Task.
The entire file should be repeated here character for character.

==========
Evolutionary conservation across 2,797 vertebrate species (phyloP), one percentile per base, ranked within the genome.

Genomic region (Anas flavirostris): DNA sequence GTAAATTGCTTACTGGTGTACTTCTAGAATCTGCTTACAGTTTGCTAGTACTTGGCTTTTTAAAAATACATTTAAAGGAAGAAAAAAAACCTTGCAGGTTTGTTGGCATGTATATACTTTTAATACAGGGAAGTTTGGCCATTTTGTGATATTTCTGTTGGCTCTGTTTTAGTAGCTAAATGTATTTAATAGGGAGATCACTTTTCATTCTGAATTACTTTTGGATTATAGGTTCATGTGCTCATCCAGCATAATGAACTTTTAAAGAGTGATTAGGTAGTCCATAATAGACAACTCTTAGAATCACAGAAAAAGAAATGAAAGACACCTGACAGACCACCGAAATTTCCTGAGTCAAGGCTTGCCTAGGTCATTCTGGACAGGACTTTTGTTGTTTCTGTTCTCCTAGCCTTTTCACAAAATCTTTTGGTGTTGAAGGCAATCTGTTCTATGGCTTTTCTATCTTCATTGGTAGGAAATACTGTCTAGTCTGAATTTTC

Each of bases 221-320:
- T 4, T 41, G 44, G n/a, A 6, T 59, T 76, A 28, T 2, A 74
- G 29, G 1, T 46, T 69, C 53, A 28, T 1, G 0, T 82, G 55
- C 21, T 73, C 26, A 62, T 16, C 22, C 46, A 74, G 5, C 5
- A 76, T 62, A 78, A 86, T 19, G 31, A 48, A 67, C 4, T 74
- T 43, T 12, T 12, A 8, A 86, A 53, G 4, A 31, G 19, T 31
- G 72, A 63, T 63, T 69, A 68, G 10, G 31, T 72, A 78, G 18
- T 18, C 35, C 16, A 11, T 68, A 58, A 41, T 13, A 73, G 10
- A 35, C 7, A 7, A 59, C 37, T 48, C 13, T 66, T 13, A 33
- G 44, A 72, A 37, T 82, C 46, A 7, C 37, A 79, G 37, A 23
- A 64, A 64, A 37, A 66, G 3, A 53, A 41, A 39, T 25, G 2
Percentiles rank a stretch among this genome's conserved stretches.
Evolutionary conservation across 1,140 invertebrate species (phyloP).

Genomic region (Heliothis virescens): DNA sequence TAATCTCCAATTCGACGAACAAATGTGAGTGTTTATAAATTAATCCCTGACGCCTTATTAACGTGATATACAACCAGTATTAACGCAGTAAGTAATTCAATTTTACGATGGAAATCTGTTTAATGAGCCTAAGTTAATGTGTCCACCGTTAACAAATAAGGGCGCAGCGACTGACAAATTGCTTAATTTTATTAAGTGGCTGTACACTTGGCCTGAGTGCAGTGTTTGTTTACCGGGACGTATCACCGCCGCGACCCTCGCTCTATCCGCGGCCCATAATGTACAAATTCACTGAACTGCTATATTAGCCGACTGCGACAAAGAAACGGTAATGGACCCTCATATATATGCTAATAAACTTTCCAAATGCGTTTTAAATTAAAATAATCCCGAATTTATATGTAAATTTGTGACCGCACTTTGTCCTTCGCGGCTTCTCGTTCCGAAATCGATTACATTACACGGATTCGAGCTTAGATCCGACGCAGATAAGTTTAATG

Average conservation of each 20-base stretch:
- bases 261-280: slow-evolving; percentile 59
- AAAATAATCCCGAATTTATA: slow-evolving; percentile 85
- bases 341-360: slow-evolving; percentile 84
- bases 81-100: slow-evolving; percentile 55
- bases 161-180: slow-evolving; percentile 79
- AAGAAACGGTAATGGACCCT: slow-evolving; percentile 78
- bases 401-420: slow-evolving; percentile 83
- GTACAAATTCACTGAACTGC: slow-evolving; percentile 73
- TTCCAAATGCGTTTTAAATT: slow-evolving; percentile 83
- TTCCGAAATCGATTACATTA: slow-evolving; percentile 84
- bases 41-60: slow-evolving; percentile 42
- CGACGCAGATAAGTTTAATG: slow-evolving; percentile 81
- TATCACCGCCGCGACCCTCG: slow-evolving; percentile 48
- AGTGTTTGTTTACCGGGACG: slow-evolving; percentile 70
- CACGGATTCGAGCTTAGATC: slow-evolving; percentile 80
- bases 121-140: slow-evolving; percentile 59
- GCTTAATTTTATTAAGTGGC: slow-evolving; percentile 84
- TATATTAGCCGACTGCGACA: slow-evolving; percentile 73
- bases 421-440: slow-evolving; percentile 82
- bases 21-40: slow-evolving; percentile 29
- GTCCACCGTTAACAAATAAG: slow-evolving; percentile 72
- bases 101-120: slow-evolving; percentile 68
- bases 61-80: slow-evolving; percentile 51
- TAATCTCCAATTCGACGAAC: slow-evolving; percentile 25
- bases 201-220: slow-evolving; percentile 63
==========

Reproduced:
Evolutionary conservation across 2,797 vertebrate species (phyloP), one percentile per base, ranked within the genome.

Genomic region (Anas flavirostris): DNA sequence GTAAATTGCTTACTGGTGTACTTCTAGAATCTGCTTACAGTTTGCTAGTACTTGGCTTTTTAAAAATACATTTAAAGGAAGAAAAAAAACCTTGCAGGTTTGTTGGCATGTATATACTTTTAATACAGGGAAGTTTGGCCATTTTGTGATATTTCTGTTGGCTCTGTTTTAGTAGCTAAATGTATTTAATAGGGAGATCACTTTTCATTCTGAATTACTTTTGGATTATAGGTTCATGTGCTCATCCAGCATAATGAACTTTTAAAGAGTGATTAGGTAGTCCATAATAGACAACTCTTAGAATCACAGAAAAAGAAATGAAAGACACCTGACAGACCACCGAAATTTCCTGAGTCAAGGCTTGCCTAGGTCATTCTGGACAGGACTTTTGTTGTTTCTGTTCTCCTAGCCTTTTCACAAAATCTTTTGGTGTTGAAGGCAATCTGTTCTATGGCTTTTCTATCTTCATTGGTAGGAAATACTGTCTAGTCTGAATTTTC

Each of bases 221-320:
- T 4, T 41, G 44, G n/a, A 6, T 59, T 76, A 28, T 2, A 74
- G 29, G 1, T 46, T 69, C 53, A 28, T 1, G 0, T 82, G 55
- C 21, T 73, C 26, A 62, T 16, C 22, C 46, A 74, G 5, C 5
- A 76, T 62, A 78, A 86, T 19, G 31, A 48, A 67, C 4, T 74
- T 43, T 12, T 12, A 8, A 86, A 53, G 4, A 31, G 19, T 31
- G 72, A 63, T 63, T 69, A 68, G 10, G 31, T 72, A 78, G 18
- T 18, C 35, C 16, A 11, T 68, A 58, A 41, T 13, A 73, G 10
- A 35, C 7, A 7, A 59, C 37, T 48, C 13, T 66, T 13, A 33
- G 44, A 72, A 37, T 82, C 46, A 7, C 37, A 79, G 37, A 23
- A 64, A 64, A 37, A 66, G 3, A 53, A 41, A 39, T 25, G 2
Percentiles rank a stretch among this genome's conserved stretches.
Evolutionary conservation across 1,140 invertebrate species (phyloP).

Genomic region (Heliothis virescens): DNA sequence TAATCTCCAATTCGACGAACAAATGTGAGTGTTTATAAATTAATCCCTGACGCCTTATTAACGTGATATACAACCAGTATTAACGCAGTAAGTAATTCAATTTTACGATGGAAATCTGTTTAATGAGCCTAAGTTAATGTGTCCACCGTTAACAAATAAGGGCGCAGCGACTGACAAATTGCTTAATTTTATTAAGTGGCTGTACACTTGGCCTGAGTGCAGTGTTTGTTTACCGGGACGTATCACCGCCGCGACCCTCGCTCTATCCGCGGCCCATAATGTACAAATTCACTGAACTGCTATATTAGCCGACTGCGACAAAGAAACGGTAATGGACCCTCATATATATGCTAATAAACTTTCCAAATGCGTTTTAAATTAAAATAATCCCGAATTTATATGTAAATTTGTGACCGCACTTTGTCCTTCGCGGCTTCTCGTTCCGAAATCGATTACATTACACGGATTCGAGCTTAGATCCGACGCAGATAAGTTTAATG

Average conservation of each 20-base stretch:
- bases 261-280: slow-evolving; percentile 59
- AAAATAATCCCGAATTTATA: slow-evolving; percentile 85
- bases 341-360: slow-evolving; percentile 84
- bases 81-100: slow-evolving; percentile 55
- bases 161-180: slow-evolving; percentile 79
- AAGAAACGGTAATGGACCCT: slow-evolving; percentile 78
- bases 401-420: slow-evolving; percentile 83
- GTACAAATTCACTGAACTGC: slow-evolving; percentile 73
- TTCCAAATGCGTTTTAAATT: slow-evolving; percentile 83
- TTCCGAAATCGATTACATTA: slow-evolving; percentile 84
- bases 41-60: slow-evolving; percentile 42
- CGACGCAGATAAGTTTAATG: slow-evolving; percentile 81
- TATCACCGCCGCGACCCTCG: slow-evolving; percentile 48
- AGTGTTTGTTTACCGGGACG: slow-evolving; percentile 70
- CACGGATTCGAGCTTAGATC: slow-evolving; percentile 80
- bases 121-140: slow-evolving; percentile 59
- GCTTAATTTTATTAAGTGGC: slow-evolving; percentile 84
- TATATTAGCCGACTGCGACA: slow-evolving; percentile 73
- bases 421-440: slow-evolving; percentile 82
- bases 21-40: slow-evolving; percentile 29
- GTCCACCGTTAACAAATAAG: slow-evolving; percentile 72
- bases 101-120: slow-evolving; percentile 68
- bases 61-80: slow-evolving; percentile 51
- TAATCTCCAATTCGACGAAC: slow-evolving; percentile 25
- bases 201-220: slow-evolving; percentile 63